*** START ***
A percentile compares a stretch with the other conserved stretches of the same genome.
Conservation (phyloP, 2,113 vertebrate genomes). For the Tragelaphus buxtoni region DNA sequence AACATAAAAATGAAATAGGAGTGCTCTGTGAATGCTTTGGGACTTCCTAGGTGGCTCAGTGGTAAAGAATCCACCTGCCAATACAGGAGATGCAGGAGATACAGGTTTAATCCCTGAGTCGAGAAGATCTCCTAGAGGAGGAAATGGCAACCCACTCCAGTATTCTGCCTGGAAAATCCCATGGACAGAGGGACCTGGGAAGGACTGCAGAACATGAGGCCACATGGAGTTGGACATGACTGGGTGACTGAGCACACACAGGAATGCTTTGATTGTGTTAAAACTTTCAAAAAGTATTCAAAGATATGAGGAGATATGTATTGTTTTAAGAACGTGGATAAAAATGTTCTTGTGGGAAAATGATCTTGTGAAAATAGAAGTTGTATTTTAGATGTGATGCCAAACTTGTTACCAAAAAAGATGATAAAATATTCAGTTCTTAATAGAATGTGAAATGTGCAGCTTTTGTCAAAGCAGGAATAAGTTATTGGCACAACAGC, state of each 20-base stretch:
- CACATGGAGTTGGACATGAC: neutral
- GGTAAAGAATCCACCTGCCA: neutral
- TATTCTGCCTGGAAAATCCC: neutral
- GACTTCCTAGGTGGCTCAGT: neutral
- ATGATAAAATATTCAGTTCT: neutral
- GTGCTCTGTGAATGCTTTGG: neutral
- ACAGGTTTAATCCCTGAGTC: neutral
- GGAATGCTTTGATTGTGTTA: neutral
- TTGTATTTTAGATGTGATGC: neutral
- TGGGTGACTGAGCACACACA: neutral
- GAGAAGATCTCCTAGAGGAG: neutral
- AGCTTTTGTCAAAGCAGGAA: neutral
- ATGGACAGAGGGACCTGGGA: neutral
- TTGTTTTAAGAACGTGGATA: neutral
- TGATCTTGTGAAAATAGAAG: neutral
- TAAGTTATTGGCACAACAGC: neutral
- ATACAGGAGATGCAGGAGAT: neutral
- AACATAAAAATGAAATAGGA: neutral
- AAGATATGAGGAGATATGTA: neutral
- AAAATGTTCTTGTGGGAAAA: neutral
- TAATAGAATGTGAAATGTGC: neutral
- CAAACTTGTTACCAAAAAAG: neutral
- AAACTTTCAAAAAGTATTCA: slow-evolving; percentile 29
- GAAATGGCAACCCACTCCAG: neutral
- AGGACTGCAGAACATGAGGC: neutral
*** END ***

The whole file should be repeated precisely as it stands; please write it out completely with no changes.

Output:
A percentile compares a stretch with the other conserved stretches of the same genome.
Conservation (phyloP, 2,113 vertebrate genomes). For the Tragelaphus buxtoni region DNA sequence AACATAAAAATGAAATAGGAGTGCTCTGTGAATGCTTTGGGACTTCCTAGGTGGCTCAGTGGTAAAGAATCCACCTGCCAATACAGGAGATGCAGGAGATACAGGTTTAATCCCTGAGTCGAGAAGATCTCCTAGAGGAGGAAATGGCAACCCACTCCAGTATTCTGCCTGGAAAATCCCATGGACAGAGGGACCTGGGAAGGACTGCAGAACATGAGGCCACATGGAGTTGGACATGACTGGGTGACTGAGCACACACAGGAATGCTTTGATTGTGTTAAAACTTTCAAAAAGTATTCAAAGATATGAGGAGATATGTATTGTTTTAAGAACGTGGATAAAAATGTTCTTGTGGGAAAATGATCTTGTGAAAATAGAAGTTGTATTTTAGATGTGATGCCAAACTTGTTACCAAAAAAGATGATAAAATATTCAGTTCTTAATAGAATGTGAAATGTGCAGCTTTTGTCAAAGCAGGAATAAGTTATTGGCACAACAGC, state of each 20-base stretch:
- CACATGGAGTTGGACATGAC: neutral
- GGTAAAGAATCCACCTGCCA: neutral
- TATTCTGCCTGGAAAATCCC: neutral
- GACTTCCTAGGTGGCTCAGT: neutral
- ATGATAAAATATTCAGTTCT: neutral
- GTGCTCTGTGAATGCTTTGG: neutral
- ACAGGTTTAATCCCTGAGTC: neutral
- GGAATGCTTTGATTGTGTTA: neutral
- TTGTATTTTAGATGTGATGC: neutral
- TGGGTGACTGAGCACACACA: neutral
- GAGAAGATCTCCTAGAGGAG: neutral
- AGCTTTTGTCAAAGCAGGAA: neutral
- ATGGACAGAGGGACCTGGGA: neutral
- TTGTTTTAAGAACGTGGATA: neutral
- TGATCTTGTGAAAATAGAAG: neutral
- TAAGTTATTGGCACAACAGC: neutral
- ATACAGGAGATGCAGGAGAT: neutral
- AACATAAAAATGAAATAGGA: neutral
- AAGATATGAGGAGATATGTA: neutral
- AAAATGTTCTTGTGGGAAAA: neutral
- TAATAGAATGTGAAATGTGC: neutral
- CAAACTTGTTACCAAAAAAG: neutral
- AAACTTTCAAAAAGTATTCA: slow-evolving; percentile 29
- GAAATGGCAACCCACTCCAG: neutral
- AGGACTGCAGAACATGAGGC: neutral